Until only recently, emotional abuse was not considered to be Domestic Violence. Thanks to the Family Violence Appellate Project, founded in 2012, victims of Domestic Violence can now seek relief from emotional abusers. Effective January 1, 2015, several changes to the Domestic Violence Prevention Act (DVPA) were enacted. One of these changes was a modification of §6203(b), which now states, “Abuse is not limited to the actual infliction of physical injury or assault.” This change in the statute reflects a growing recognition that domestic violence can involve many different forms of abuse, including psychological or emotional abuse. This modification was reflective of existing case la w at the time and clarified, but did not change, the applicable standard for a finding of abuse under the DVPA. Rodriguez v. Menjivar (2015) 243 Cal.App.4th 816, 820 (footnote 3).
Under §6203(a)(4), behavior that can be considered “abuse” includes harassment, threats, and disturbing the peace of the other party or of named household members. While the terms “harass” and “threaten” are fairly clear in their meaning, “disturbing the peace” is a less obvious term of art. California courts have weighed in on its meaning in the context of domestic violence,.. “The plain meaning of the phrase ‘disturbing the peace of the other party’ in §6320 may be properly understood as conduct that destroys the mental or emotional calm of the other party.” Marriage of Nadkarni (2009) 173 Cal.App.4th 1483, 1496. In Nadkarni, a former wife’s allegation that her ex husband’s accessing, reading and publicly disclosing her confidential emails was a direct threat to interfere and impact business relationships and injure wife’s relationships with family, third parties, and professional clients.
his conduct destroyed her mental or emotional calm. Id at 1497.
Until recently, Nadkarni was the only case in California interpreting “disturbing the peace” under the DVPA. In 2014, however, the California appellate court held that continual texting, emailing and arriving uninvited to a victim’s workplace constituted “abuse” under the DVPA. Nevarez v. Tonna (2014) 227 Cal.App.4th 774. In Tonna, the parties dated for five years. After they broke up, Tonna tried to persuade Nevarez to continue the relationship. Tonna sent Nevarez several texts over a course of many days asking if he could see her again to continue the relationship. Nevarez declined repeatedly, telling Tonna she was not interested. Tonna continued to text saying he missed her, loved her, and wanted another chance. Nevarez responded that she was “done” and did not want to see him. The trial court noted in its findings that Nevarez told Tonna to leave her alone, but Tonna “did not take no for an answer.”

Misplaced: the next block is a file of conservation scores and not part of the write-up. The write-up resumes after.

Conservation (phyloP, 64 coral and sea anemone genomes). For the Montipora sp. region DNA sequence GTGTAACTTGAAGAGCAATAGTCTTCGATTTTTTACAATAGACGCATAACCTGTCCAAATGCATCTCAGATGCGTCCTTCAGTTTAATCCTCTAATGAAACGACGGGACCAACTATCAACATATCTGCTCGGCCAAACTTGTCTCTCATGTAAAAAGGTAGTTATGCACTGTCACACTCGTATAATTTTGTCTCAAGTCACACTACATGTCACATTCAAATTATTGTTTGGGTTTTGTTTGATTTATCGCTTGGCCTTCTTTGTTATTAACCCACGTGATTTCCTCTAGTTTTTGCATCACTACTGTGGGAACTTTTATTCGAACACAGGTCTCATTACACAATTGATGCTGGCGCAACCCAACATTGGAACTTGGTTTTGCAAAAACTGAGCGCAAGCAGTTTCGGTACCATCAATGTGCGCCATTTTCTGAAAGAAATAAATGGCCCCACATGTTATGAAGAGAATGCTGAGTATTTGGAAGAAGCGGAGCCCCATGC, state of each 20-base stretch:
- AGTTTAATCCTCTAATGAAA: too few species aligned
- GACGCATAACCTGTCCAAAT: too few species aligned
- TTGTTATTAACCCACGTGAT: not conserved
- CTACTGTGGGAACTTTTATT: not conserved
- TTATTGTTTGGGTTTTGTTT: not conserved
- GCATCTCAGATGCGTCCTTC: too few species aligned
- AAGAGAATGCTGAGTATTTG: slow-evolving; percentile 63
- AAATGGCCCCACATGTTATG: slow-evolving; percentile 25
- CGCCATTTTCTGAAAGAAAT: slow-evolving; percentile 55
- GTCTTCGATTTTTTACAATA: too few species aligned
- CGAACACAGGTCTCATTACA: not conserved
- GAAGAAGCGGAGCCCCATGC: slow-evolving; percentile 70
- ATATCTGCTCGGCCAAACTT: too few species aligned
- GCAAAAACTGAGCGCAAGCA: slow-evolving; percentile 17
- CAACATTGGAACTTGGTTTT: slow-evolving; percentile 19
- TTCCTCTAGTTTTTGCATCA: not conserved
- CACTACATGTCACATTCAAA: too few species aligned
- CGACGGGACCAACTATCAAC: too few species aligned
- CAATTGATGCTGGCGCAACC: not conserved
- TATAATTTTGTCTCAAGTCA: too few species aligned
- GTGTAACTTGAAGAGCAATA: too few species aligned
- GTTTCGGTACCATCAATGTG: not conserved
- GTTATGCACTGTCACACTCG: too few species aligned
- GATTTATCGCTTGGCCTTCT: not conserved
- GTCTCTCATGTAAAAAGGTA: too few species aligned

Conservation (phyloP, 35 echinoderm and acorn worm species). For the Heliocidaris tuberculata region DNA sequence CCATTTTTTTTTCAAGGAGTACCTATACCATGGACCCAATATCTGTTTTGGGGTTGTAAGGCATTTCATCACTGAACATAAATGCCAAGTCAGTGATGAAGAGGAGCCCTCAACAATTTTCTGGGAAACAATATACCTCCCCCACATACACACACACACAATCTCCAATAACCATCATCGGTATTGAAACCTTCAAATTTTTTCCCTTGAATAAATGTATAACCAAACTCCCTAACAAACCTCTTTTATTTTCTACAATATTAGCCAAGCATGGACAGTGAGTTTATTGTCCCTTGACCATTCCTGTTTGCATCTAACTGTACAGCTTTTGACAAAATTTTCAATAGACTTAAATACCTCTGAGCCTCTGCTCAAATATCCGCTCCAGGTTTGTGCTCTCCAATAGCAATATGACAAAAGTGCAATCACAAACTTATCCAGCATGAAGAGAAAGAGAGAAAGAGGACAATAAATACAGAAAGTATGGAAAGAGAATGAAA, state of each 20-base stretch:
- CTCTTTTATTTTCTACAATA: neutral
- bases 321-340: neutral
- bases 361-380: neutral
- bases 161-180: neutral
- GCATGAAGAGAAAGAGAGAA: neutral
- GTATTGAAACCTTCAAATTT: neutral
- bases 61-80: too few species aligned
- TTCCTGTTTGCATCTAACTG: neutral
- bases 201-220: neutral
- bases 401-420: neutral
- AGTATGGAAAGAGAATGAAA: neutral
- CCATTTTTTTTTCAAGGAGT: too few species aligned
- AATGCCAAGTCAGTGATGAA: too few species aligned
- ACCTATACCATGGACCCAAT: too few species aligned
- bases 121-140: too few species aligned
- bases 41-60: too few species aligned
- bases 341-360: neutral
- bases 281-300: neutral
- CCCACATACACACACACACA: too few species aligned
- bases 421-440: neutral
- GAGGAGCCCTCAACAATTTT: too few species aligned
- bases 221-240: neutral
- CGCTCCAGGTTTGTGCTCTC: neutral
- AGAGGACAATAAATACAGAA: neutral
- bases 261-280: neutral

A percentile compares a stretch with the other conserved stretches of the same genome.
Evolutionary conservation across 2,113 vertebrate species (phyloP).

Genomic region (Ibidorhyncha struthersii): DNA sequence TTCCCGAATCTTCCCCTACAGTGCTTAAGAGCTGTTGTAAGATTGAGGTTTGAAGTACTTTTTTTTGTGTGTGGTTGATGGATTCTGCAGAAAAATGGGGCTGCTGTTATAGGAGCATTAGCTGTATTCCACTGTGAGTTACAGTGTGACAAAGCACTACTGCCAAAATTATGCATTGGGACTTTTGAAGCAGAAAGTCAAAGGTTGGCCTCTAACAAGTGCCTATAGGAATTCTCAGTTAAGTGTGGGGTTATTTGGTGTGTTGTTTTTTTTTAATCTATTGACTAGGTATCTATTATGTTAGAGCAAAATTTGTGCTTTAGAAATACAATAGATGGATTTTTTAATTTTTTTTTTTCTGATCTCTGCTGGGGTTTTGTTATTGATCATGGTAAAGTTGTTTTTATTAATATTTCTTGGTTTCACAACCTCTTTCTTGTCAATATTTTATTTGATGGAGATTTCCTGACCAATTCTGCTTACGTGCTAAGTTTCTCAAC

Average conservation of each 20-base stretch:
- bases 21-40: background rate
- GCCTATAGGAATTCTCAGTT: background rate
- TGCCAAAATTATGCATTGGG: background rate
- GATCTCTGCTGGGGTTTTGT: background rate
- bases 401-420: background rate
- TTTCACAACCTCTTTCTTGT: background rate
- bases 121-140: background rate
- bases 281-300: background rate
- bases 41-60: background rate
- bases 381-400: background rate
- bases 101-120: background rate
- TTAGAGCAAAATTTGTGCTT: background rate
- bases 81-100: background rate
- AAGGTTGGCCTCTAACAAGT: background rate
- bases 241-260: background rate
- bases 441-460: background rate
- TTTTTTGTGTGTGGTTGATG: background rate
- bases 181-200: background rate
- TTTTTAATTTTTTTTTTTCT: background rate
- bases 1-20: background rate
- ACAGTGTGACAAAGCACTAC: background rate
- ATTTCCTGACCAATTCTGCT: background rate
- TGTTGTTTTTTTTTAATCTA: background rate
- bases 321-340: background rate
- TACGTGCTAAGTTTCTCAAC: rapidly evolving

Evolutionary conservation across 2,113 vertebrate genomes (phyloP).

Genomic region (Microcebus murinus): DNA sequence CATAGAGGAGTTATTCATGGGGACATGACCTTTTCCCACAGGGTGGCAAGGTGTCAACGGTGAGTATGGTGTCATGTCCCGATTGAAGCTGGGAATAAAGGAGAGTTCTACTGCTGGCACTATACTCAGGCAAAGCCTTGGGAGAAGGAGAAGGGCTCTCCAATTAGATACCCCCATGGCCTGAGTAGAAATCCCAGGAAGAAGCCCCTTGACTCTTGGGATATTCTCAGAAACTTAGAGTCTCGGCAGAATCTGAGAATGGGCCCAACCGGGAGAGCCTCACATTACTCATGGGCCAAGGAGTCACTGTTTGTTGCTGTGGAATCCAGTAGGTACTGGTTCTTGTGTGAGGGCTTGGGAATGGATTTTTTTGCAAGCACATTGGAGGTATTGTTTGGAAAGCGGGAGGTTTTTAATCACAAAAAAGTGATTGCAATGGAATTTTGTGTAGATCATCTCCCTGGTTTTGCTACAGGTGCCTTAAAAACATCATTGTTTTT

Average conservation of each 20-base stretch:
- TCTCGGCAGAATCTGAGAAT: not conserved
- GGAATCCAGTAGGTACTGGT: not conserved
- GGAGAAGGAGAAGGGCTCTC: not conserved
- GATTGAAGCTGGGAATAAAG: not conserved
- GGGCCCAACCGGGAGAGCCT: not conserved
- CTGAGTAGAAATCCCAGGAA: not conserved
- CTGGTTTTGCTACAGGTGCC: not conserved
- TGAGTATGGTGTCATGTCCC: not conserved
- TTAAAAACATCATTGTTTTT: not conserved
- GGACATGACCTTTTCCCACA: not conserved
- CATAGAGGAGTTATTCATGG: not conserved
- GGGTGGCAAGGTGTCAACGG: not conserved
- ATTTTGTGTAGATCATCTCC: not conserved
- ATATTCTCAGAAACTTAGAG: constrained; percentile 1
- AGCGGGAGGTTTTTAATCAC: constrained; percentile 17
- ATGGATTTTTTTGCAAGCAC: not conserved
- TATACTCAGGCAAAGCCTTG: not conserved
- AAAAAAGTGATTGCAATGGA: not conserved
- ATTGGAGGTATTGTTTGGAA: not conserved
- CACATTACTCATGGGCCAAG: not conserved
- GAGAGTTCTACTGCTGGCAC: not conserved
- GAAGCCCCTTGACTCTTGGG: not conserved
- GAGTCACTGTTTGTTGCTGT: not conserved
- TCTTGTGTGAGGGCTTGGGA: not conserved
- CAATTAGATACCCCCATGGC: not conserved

Yet another case, also decided in 2014, addressed the issue of “disturbing the peace” as defined under §6320. In Burquet v. Brumbaugh (2014) 223 Cal.App.4th 1140, the Respondent refused to accept that Petitioner had ended their relationship and continued to text, email, and plead with the Petitioner to reconcile with him. Petitioner requested that he stop and he refused. He then approached her home and refused to leave, even after she threatened to call the police. The trial court granted the DVRO and the appellate court affirmed this decision, holding that texting and showing up at a residence, then refusing to leave, constituted “disturbing the peace” and thus was “abuse” under the DVPA.
In Rodriguez v. Menjivar, supra, the Court of Appeal clarified that controlling and coercive behaviors constitute abuse under the DVPA. The court deemed the following behaviors by the respondent as “abusive” under the DVPA: enrolling in three of four of the petitioner’s college courses, keeping an open phone line with the petitioner (even while she slept) in order to monitor her activities; calling her multiple times a day; describing the act of slitting the throat of petitioner’s teddy bear in order to communicate what he wanted to do to petitioner; and threatening to drive into an oncoming train while petitioner was in the car with him. The court found that the respondent’s acts control and threats were sufficient to demonstrate the destruction of petitioner’s mental and emotional calm and that this constituted abuse within the meaning of §6320 of the DVPA.
In Sabato v. Brooks (2015) No. C075028. Third Dist., the Court of Appeal affirmed a three-year DVRO, stating that unwanted and harassing contacts, even without allegations of threats or violence, are sufficient to issue a DVRO. In that case, the Petitioner testified that the Respondent had hacked into her email accounts, stolen one of her house keys, and sent her a handwritten letter and unwanted gifts.
Gou v. Xiao (2014) 228 Cal.App.4th 812, at 818 held that witnessing the abuse of a child disturbed a mother’s peace by destroying her mental or emotional calm. In Gou, the Father (Xiao) repeatedly physically abused the parties’ minor child in front of Gou. Gou filed for, and was granted a temporary restraining order, based on mother’s contention witnessing her child’s abuse amounted to domestic violence. However, the trial court denied a restraining order after hearing on the theory the DVRO was brought solely in mother’s name, and she was not the victim of domestic violence. The Appellate Court held the trial abused its discretion in denying the DVRO, because Gou’s declaration was facially sufficient to support a finding of abuse under the DVPA. Id at 818.